Y1, Y2, Y3, Y4 and Y5 represent independently from one another a carbonyl group, a sulfonyl group, a thiocarbonyl group, a thionyl group, a —C(═NCN)— group or a —C(═C(CN)2)— group;
Z represents an electroattractor radical having a Hammett parameter at least equal to that of a fluorine atom;
each of the substituents RA, RB, RC and RD represents independently from one another a monovalent or trivalent organic radical, or is part of a polymer chain, one at least of the substituents RC and RD being a perfluorinated radical. Preferably, the organic radical has 1 to 20 carbon atoms.
In a compound of the present invention, the cation may be a metallic cation selected from alkali metal cations, alkali-earth metal cations, transition metal cations, trivalent metal cations, rare earth cations. By way of example, there may be mentioned Na+, Li+, K+, Sm3+, La3+, Ho3+, Sc3+, Al3+, Yb3+, Lu3+, Eu3+.
The cation may also be an organometallic cation, for example a metallocenium. By way of example, there may be mentioned cations derived from ferrocene, titanocene, zirconocene, an indenocenium or a metallocenium arene, cations of transition metals complexed with ligands of the phosphine type possibly having a chirality, organometallic cations having one or more alkyl or aryl groups covalently fixed to an atom or a group of atoms, such as methylzinc, phenylmercury, trialkyltin or trialkyllead cations. The organometallic cation may be part of a polymer chain.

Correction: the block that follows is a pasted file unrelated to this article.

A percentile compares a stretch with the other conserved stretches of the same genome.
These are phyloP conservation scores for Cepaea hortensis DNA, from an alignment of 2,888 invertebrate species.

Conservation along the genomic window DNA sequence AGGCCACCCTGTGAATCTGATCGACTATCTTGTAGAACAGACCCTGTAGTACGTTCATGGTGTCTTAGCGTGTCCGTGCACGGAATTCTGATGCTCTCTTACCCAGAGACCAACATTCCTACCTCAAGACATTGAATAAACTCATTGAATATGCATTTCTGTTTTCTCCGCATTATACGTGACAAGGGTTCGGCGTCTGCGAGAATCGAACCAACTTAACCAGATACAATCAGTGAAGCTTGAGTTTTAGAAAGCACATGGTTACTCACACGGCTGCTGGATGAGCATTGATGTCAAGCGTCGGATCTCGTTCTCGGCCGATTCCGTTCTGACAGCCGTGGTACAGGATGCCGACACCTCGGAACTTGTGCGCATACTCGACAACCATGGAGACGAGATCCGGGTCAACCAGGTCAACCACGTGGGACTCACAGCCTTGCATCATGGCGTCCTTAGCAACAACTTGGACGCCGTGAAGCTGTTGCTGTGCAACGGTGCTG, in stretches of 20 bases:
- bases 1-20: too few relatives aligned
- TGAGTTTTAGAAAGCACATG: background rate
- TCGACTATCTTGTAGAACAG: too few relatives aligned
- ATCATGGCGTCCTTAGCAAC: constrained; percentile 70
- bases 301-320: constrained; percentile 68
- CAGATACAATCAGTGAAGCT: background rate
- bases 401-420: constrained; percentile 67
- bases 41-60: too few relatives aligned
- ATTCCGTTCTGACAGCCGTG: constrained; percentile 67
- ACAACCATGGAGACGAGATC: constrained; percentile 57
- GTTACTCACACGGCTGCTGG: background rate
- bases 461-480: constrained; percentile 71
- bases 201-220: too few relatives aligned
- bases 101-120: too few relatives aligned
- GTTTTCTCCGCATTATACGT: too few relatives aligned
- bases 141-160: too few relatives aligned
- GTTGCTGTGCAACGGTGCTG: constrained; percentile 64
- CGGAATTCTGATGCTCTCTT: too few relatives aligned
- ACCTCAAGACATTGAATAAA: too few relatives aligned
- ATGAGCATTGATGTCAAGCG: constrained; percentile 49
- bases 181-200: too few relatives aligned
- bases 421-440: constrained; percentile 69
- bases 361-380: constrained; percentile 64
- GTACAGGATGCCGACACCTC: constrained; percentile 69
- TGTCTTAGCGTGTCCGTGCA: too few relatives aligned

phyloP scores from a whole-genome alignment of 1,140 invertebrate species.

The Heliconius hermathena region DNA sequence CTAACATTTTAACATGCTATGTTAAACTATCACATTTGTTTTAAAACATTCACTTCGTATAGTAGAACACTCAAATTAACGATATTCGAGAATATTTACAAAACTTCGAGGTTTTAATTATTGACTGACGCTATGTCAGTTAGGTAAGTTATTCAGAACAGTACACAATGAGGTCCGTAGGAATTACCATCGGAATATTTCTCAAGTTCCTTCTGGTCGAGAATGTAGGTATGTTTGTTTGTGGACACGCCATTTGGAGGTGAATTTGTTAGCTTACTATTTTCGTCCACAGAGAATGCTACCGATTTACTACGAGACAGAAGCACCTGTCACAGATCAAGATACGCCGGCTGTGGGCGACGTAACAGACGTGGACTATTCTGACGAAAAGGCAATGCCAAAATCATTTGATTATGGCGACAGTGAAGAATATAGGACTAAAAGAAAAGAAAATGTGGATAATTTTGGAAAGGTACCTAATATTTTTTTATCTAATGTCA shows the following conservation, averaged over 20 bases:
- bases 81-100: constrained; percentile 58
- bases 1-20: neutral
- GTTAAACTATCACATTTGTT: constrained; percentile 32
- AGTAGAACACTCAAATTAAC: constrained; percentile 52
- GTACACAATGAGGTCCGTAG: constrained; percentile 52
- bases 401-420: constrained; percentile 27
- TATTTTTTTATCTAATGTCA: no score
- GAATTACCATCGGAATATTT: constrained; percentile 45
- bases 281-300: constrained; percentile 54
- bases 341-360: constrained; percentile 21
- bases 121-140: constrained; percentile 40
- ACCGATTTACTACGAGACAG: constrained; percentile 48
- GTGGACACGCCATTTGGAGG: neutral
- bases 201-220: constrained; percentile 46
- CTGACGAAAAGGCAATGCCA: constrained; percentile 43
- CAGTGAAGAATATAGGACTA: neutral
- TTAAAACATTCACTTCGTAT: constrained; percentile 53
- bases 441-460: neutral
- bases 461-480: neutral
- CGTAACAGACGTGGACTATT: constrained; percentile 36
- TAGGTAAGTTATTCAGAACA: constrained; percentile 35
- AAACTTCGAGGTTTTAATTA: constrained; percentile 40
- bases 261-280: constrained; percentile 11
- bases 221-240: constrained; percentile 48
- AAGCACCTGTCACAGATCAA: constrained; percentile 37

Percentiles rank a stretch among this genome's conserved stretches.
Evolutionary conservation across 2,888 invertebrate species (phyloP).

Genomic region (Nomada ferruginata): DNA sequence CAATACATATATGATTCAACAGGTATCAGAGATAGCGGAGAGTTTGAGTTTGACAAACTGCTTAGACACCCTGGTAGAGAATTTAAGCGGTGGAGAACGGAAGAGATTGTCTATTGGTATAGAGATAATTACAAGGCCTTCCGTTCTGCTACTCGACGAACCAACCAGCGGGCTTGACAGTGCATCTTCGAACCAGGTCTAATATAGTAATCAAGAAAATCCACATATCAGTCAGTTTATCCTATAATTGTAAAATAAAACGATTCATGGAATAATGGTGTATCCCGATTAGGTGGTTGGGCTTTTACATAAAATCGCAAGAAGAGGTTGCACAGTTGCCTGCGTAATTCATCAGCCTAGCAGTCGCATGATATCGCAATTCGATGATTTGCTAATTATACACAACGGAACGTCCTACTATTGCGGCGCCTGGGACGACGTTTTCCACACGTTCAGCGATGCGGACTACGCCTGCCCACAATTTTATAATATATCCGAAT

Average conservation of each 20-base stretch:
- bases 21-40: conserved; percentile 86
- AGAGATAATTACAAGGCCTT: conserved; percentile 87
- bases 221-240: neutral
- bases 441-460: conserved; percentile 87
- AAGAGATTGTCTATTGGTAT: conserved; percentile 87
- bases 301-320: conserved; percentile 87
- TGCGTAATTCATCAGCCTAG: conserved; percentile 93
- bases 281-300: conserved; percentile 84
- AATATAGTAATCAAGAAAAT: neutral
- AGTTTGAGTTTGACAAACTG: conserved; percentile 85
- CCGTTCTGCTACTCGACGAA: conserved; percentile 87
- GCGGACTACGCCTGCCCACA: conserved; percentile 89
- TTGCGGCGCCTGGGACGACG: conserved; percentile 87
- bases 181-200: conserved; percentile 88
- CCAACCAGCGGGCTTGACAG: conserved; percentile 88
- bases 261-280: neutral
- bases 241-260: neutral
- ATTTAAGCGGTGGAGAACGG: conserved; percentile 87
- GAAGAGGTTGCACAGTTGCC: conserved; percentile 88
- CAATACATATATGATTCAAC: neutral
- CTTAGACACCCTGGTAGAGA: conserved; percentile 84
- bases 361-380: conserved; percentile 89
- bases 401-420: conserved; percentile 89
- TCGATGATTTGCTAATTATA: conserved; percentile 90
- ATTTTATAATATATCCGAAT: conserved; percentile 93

According to a variant of the invention, the compounds of the invention have an organic cation selected from the group consisting of R3O+(oxonium), NR4 +(ammonium), RC(NHR2)2 +(amidinium), C(NHR2)3 +(guanidinium), C5R6N+(pyridinium), C3R5N2 +(imidazolium), C3R7N2 +(imidazolinium), C2R4N3 +(triazolium), SR3 +(sulfonium), PR4 +(phosphonium),IR2 +(iodonium), (C6R5)3C+(carbonium). In a given cation, the radicals R may all be identical. However, a cation may also include radicals R which are different from one another. A radical R may be an H or it is selected from the following radicals:
alkyl, alkenyl, oxa-alkyl, oxa-alkenyl, aza-alkyl, aza-alkenyl, thia-alkyl, thia-alkenyl, sila-alkyl, sila-alkenyl, aryl, arylalkyl, alkyl-aryl, alkenyl-aryl, dialkylamino and dialkylazo radicals;
cyclic or heterocyclic radicals possibly comprising at least one lateral chain comprising heteroatoms such as nitrogen, oxygen, sulfur;
cyclic or heterocyclic radicals possibly comprising heteroatoms in the aromatic nucleus;
groups comprising a plurality of aromatic or heterocyclic nuclei, condensed or non-condensed, possibly containing at least one hydrogen, oxygen, sulfur or phosphorus atom.
When an onium cation carries at least two radicals R which are different from H, these radicals may together form an aromatic or non-aromatic cycle, possibly enclosing the center carrying the cationic charge.